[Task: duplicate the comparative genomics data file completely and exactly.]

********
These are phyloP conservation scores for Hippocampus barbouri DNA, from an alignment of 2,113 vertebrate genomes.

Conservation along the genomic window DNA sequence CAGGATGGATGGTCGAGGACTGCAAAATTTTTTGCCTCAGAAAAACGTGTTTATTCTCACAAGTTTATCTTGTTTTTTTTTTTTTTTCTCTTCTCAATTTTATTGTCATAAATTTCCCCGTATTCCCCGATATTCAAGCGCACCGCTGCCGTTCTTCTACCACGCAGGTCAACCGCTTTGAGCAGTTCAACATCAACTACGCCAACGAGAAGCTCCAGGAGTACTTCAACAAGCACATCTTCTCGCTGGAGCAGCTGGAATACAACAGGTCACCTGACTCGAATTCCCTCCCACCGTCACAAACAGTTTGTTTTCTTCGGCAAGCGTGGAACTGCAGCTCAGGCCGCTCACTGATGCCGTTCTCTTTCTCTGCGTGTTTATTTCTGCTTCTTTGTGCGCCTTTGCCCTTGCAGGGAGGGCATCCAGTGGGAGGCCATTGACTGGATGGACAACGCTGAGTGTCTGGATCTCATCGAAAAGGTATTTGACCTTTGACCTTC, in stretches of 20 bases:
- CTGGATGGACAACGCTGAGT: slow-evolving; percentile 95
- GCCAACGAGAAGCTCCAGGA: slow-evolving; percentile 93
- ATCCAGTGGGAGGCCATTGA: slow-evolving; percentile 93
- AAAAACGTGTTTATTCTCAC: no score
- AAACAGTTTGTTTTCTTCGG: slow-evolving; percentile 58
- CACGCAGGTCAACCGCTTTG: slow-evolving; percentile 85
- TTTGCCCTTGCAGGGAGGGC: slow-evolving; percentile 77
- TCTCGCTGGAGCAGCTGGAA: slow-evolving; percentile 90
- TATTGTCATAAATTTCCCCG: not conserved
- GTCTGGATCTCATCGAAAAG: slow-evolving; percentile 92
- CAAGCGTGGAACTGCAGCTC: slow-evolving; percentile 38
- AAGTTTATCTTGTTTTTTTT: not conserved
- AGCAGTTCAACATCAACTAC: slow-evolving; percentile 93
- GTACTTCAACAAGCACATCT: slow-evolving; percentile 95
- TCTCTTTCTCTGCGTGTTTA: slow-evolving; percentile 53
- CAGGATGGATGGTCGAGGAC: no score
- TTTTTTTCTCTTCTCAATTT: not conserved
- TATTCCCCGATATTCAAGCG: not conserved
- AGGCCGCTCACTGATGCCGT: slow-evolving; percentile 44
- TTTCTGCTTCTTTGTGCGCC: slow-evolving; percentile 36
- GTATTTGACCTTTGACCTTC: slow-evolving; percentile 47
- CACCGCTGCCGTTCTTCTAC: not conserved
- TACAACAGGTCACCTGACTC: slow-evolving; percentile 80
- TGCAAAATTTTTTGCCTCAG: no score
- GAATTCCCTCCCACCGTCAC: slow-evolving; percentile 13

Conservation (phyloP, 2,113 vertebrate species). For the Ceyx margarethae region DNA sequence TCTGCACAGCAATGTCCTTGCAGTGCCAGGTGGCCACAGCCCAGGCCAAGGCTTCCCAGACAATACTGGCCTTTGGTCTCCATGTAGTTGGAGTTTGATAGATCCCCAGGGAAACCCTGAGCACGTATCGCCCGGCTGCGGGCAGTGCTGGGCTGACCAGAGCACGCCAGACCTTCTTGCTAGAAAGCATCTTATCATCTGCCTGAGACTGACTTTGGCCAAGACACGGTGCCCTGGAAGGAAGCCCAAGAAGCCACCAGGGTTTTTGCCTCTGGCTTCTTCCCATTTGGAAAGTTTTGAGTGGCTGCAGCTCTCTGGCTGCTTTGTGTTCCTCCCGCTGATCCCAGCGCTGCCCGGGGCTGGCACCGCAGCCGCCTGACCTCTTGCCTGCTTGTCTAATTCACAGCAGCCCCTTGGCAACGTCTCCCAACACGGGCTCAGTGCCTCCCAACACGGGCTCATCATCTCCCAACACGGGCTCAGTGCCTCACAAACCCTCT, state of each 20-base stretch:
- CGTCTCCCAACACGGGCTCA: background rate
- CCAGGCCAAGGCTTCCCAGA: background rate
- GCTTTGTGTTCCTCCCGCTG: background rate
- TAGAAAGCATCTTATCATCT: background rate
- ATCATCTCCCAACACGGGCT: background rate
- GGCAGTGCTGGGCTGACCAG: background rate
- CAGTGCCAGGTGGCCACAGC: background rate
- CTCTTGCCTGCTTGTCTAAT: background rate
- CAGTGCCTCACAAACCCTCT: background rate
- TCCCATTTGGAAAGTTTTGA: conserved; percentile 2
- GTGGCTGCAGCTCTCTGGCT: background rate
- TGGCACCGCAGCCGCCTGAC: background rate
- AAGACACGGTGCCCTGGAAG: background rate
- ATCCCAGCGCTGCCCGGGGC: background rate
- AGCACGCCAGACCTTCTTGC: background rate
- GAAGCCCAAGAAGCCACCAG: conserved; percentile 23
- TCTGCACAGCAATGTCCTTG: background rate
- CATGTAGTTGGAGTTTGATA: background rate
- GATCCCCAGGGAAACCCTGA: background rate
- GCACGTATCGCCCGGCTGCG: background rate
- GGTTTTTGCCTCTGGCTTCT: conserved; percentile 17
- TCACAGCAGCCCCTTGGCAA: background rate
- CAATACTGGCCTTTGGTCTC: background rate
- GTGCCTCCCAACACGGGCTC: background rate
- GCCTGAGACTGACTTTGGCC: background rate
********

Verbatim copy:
These are phyloP conservation scores for Hippocampus barbouri DNA, from an alignment of 2,113 vertebrate genomes.

Conservation along the genomic window DNA sequence CAGGATGGATGGTCGAGGACTGCAAAATTTTTTGCCTCAGAAAAACGTGTTTATTCTCACAAGTTTATCTTGTTTTTTTTTTTTTTTCTCTTCTCAATTTTATTGTCATAAATTTCCCCGTATTCCCCGATATTCAAGCGCACCGCTGCCGTTCTTCTACCACGCAGGTCAACCGCTTTGAGCAGTTCAACATCAACTACGCCAACGAGAAGCTCCAGGAGTACTTCAACAAGCACATCTTCTCGCTGGAGCAGCTGGAATACAACAGGTCACCTGACTCGAATTCCCTCCCACCGTCACAAACAGTTTGTTTTCTTCGGCAAGCGTGGAACTGCAGCTCAGGCCGCTCACTGATGCCGTTCTCTTTCTCTGCGTGTTTATTTCTGCTTCTTTGTGCGCCTTTGCCCTTGCAGGGAGGGCATCCAGTGGGAGGCCATTGACTGGATGGACAACGCTGAGTGTCTGGATCTCATCGAAAAGGTATTTGACCTTTGACCTTC, in stretches of 20 bases:
- CTGGATGGACAACGCTGAGT: slow-evolving; percentile 95
- GCCAACGAGAAGCTCCAGGA: slow-evolving; percentile 93
- ATCCAGTGGGAGGCCATTGA: slow-evolving; percentile 93
- AAAAACGTGTTTATTCTCAC: no score
- AAACAGTTTGTTTTCTTCGG: slow-evolving; percentile 58
- CACGCAGGTCAACCGCTTTG: slow-evolving; percentile 85
- TTTGCCCTTGCAGGGAGGGC: slow-evolving; percentile 77
- TCTCGCTGGAGCAGCTGGAA: slow-evolving; percentile 90
- TATTGTCATAAATTTCCCCG: not conserved
- GTCTGGATCTCATCGAAAAG: slow-evolving; percentile 92
- CAAGCGTGGAACTGCAGCTC: slow-evolving; percentile 38
- AAGTTTATCTTGTTTTTTTT: not conserved
- AGCAGTTCAACATCAACTAC: slow-evolving; percentile 93
- GTACTTCAACAAGCACATCT: slow-evolving; percentile 95
- TCTCTTTCTCTGCGTGTTTA: slow-evolving; percentile 53
- CAGGATGGATGGTCGAGGAC: no score
- TTTTTTTCTCTTCTCAATTT: not conserved
- TATTCCCCGATATTCAAGCG: not conserved
- AGGCCGCTCACTGATGCCGT: slow-evolving; percentile 44
- TTTCTGCTTCTTTGTGCGCC: slow-evolving; percentile 36
- GTATTTGACCTTTGACCTTC: slow-evolving; percentile 47
- CACCGCTGCCGTTCTTCTAC: not conserved
- TACAACAGGTCACCTGACTC: slow-evolving; percentile 80
- TGCAAAATTTTTTGCCTCAG: no score
- GAATTCCCTCCCACCGTCAC: slow-evolving; percentile 13

Conservation (phyloP, 2,113 vertebrate species). For the Ceyx margarethae region DNA sequence TCTGCACAGCAATGTCCTTGCAGTGCCAGGTGGCCACAGCCCAGGCCAAGGCTTCCCAGACAATACTGGCCTTTGGTCTCCATGTAGTTGGAGTTTGATAGATCCCCAGGGAAACCCTGAGCACGTATCGCCCGGCTGCGGGCAGTGCTGGGCTGACCAGAGCACGCCAGACCTTCTTGCTAGAAAGCATCTTATCATCTGCCTGAGACTGACTTTGGCCAAGACACGGTGCCCTGGAAGGAAGCCCAAGAAGCCACCAGGGTTTTTGCCTCTGGCTTCTTCCCATTTGGAAAGTTTTGAGTGGCTGCAGCTCTCTGGCTGCTTTGTGTTCCTCCCGCTGATCCCAGCGCTGCCCGGGGCTGGCACCGCAGCCGCCTGACCTCTTGCCTGCTTGTCTAATTCACAGCAGCCCCTTGGCAACGTCTCCCAACACGGGCTCAGTGCCTCCCAACACGGGCTCATCATCTCCCAACACGGGCTCAGTGCCTCACAAACCCTCT, state of each 20-base stretch:
- CGTCTCCCAACACGGGCTCA: background rate
- CCAGGCCAAGGCTTCCCAGA: background rate
- GCTTTGTGTTCCTCCCGCTG: background rate
- TAGAAAGCATCTTATCATCT: background rate
- ATCATCTCCCAACACGGGCT: background rate
- GGCAGTGCTGGGCTGACCAG: background rate
- CAGTGCCAGGTGGCCACAGC: background rate
- CTCTTGCCTGCTTGTCTAAT: background rate
- CAGTGCCTCACAAACCCTCT: background rate
- TCCCATTTGGAAAGTTTTGA: conserved; percentile 2
- GTGGCTGCAGCTCTCTGGCT: background rate
- TGGCACCGCAGCCGCCTGAC: background rate
- AAGACACGGTGCCCTGGAAG: background rate
- ATCCCAGCGCTGCCCGGGGC: background rate
- AGCACGCCAGACCTTCTTGC: background rate
- GAAGCCCAAGAAGCCACCAG: conserved; percentile 23
- TCTGCACAGCAATGTCCTTG: background rate
- CATGTAGTTGGAGTTTGATA: background rate
- GATCCCCAGGGAAACCCTGA: background rate
- GCACGTATCGCCCGGCTGCG: background rate
- GGTTTTTGCCTCTGGCTTCT: conserved; percentile 17
- TCACAGCAGCCCCTTGGCAA: background rate
- CAATACTGGCCTTTGGTCTC: background rate
- GTGCCTCCCAACACGGGCTC: background rate
- GCCTGAGACTGACTTTGGCC: background rate